7. temujin

    temujin Uber Prepared

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    I actually have a Levenger Pocket Briefcase. It was a gift from a cousin who is more well-heeled than I. But it's so nice and expensive, I rarely take it out in the field.
     
  8. nuphoria

    nuphoria Loaded Pockets

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    Sadly mine is collecting dust too :(

    I spent nearly 20 years as a musician so I always had small books for song writing or production ideas etc, but since I medically retired myself I have no need for them really.

    I carry a small cheap pad for notes which are throwaway really, everything else is in my iphone.
     
  9. kukla

    kukla Loaded Pockets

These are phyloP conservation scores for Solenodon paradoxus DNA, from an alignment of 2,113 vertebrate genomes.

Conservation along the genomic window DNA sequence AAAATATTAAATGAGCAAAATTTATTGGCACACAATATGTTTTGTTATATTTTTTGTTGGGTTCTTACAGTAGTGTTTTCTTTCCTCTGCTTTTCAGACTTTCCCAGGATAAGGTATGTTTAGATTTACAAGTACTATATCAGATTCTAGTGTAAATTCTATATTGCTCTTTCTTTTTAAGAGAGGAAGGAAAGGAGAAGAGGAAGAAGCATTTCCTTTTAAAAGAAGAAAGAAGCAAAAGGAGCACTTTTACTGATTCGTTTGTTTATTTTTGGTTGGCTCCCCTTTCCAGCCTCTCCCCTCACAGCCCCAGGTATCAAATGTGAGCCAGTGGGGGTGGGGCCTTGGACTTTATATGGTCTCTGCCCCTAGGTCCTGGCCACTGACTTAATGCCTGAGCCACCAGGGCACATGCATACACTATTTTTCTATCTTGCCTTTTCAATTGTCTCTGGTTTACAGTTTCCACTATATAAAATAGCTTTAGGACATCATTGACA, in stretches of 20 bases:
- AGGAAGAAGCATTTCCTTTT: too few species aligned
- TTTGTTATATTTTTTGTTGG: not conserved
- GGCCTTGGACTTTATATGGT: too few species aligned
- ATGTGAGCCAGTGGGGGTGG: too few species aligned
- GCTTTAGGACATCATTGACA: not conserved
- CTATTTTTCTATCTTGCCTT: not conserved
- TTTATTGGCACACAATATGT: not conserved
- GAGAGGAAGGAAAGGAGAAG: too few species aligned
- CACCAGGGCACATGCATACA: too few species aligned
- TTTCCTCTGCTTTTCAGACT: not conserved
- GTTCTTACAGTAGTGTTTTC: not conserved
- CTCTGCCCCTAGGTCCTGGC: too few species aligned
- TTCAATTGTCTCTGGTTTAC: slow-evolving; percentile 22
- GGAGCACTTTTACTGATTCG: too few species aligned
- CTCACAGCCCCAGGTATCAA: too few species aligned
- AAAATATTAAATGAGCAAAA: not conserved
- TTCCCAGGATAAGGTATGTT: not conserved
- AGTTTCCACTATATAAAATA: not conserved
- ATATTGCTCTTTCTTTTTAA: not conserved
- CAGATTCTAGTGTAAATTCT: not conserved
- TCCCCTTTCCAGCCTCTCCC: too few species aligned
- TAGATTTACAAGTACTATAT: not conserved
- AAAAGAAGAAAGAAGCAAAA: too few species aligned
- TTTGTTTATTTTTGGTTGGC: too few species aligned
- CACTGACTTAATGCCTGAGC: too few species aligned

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    i keep post-it note pads handy
    lots of different sizes and colors, inexpensive enough, and the written notes can be left wherever appropriate (car dashboard, refrigerator, aquarium, etc)
     
  10. tmedina

    tmedina EDC Junkie!!!!!

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    I actually have two or three pads - a cheapie 3 x 5 notepad for quick jotting, business notes and so on. A Moleskine or similar journal for more detailed, usually personal doodling. And then a black sketchbook-turned-journal at home, under lock and key for the deeply personal stuff I'm trying to sort out in my head.

    I used to live, professionally speaking, out of those government-issue green memo books - long-term notes, numbers, specs, and whatnot stored in the front and short term work in the back.

    -Trevor